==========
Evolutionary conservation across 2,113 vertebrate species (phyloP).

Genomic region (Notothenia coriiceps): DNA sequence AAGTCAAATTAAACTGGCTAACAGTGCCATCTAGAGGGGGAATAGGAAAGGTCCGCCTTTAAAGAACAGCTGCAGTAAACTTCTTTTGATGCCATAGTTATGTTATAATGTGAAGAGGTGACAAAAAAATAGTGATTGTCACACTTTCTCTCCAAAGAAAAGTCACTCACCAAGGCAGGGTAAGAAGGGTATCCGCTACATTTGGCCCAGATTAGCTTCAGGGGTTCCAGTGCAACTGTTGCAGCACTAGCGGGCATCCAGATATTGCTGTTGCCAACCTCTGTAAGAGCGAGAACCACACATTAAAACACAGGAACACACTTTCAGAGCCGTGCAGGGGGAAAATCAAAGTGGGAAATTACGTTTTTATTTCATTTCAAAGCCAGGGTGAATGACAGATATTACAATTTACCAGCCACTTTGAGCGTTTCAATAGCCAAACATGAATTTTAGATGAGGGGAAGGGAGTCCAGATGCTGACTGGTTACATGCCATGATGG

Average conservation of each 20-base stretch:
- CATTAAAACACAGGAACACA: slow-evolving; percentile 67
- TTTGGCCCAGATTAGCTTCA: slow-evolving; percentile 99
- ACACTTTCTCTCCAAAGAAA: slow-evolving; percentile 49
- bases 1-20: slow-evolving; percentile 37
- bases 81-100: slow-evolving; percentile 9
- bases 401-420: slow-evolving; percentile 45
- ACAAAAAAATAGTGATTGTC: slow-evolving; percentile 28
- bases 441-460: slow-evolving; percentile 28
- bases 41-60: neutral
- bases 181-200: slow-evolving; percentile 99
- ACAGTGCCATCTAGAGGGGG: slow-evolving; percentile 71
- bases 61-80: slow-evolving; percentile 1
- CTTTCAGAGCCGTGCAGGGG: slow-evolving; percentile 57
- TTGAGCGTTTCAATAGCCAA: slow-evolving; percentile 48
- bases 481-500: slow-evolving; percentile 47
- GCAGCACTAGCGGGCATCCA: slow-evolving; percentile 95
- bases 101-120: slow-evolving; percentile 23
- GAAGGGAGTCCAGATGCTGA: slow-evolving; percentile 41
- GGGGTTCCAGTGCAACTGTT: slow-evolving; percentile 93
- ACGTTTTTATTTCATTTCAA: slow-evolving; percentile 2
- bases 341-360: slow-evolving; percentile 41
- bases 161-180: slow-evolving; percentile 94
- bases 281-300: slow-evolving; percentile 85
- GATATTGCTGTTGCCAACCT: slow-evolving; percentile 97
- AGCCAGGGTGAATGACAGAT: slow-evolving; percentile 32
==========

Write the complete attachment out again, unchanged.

Evolutionary conservation across 2,113 vertebrate species (phyloP).

Genomic region (Notothenia coriiceps): DNA sequence AAGTCAAATTAAACTGGCTAACAGTGCCATCTAGAGGGGGAATAGGAAAGGTCCGCCTTTAAAGAACAGCTGCAGTAAACTTCTTTTGATGCCATAGTTATGTTATAATGTGAAGAGGTGACAAAAAAATAGTGATTGTCACACTTTCTCTCCAAAGAAAAGTCACTCACCAAGGCAGGGTAAGAAGGGTATCCGCTACATTTGGCCCAGATTAGCTTCAGGGGTTCCAGTGCAACTGTTGCAGCACTAGCGGGCATCCAGATATTGCTGTTGCCAACCTCTGTAAGAGCGAGAACCACACATTAAAACACAGGAACACACTTTCAGAGCCGTGCAGGGGGAAAATCAAAGTGGGAAATTACGTTTTTATTTCATTTCAAAGCCAGGGTGAATGACAGATATTACAATTTACCAGCCACTTTGAGCGTTTCAATAGCCAAACATGAATTTTAGATGAGGGGAAGGGAGTCCAGATGCTGACTGGTTACATGCCATGATGG

Average conservation of each 20-base stretch:
- CATTAAAACACAGGAACACA: slow-evolving; percentile 67
- TTTGGCCCAGATTAGCTTCA: slow-evolving; percentile 99
- ACACTTTCTCTCCAAAGAAA: slow-evolving; percentile 49
- bases 1-20: slow-evolving; percentile 37
- bases 81-100: slow-evolving; percentile 9
- bases 401-420: slow-evolving; percentile 45
- ACAAAAAAATAGTGATTGTC: slow-evolving; percentile 28
- bases 441-460: slow-evolving; percentile 28
- bases 41-60: neutral
- bases 181-200: slow-evolving; percentile 99
- ACAGTGCCATCTAGAGGGGG: slow-evolving; percentile 71
- bases 61-80: slow-evolving; percentile 1
- CTTTCAGAGCCGTGCAGGGG: slow-evolving; percentile 57
- TTGAGCGTTTCAATAGCCAA: slow-evolving; percentile 48
- bases 481-500: slow-evolving; percentile 47
- GCAGCACTAGCGGGCATCCA: slow-evolving; percentile 95
- bases 101-120: slow-evolving; percentile 23
- GAAGGGAGTCCAGATGCTGA: slow-evolving; percentile 41
- GGGGTTCCAGTGCAACTGTT: slow-evolving; percentile 93
- ACGTTTTTATTTCATTTCAA: slow-evolving; percentile 2
- bases 341-360: slow-evolving; percentile 41
- bases 161-180: slow-evolving; percentile 94
- bases 281-300: slow-evolving; percentile 85
- GATATTGCTGTTGCCAACCT: slow-evolving; percentile 97
- AGCCAGGGTGAATGACAGAT: slow-evolving; percentile 32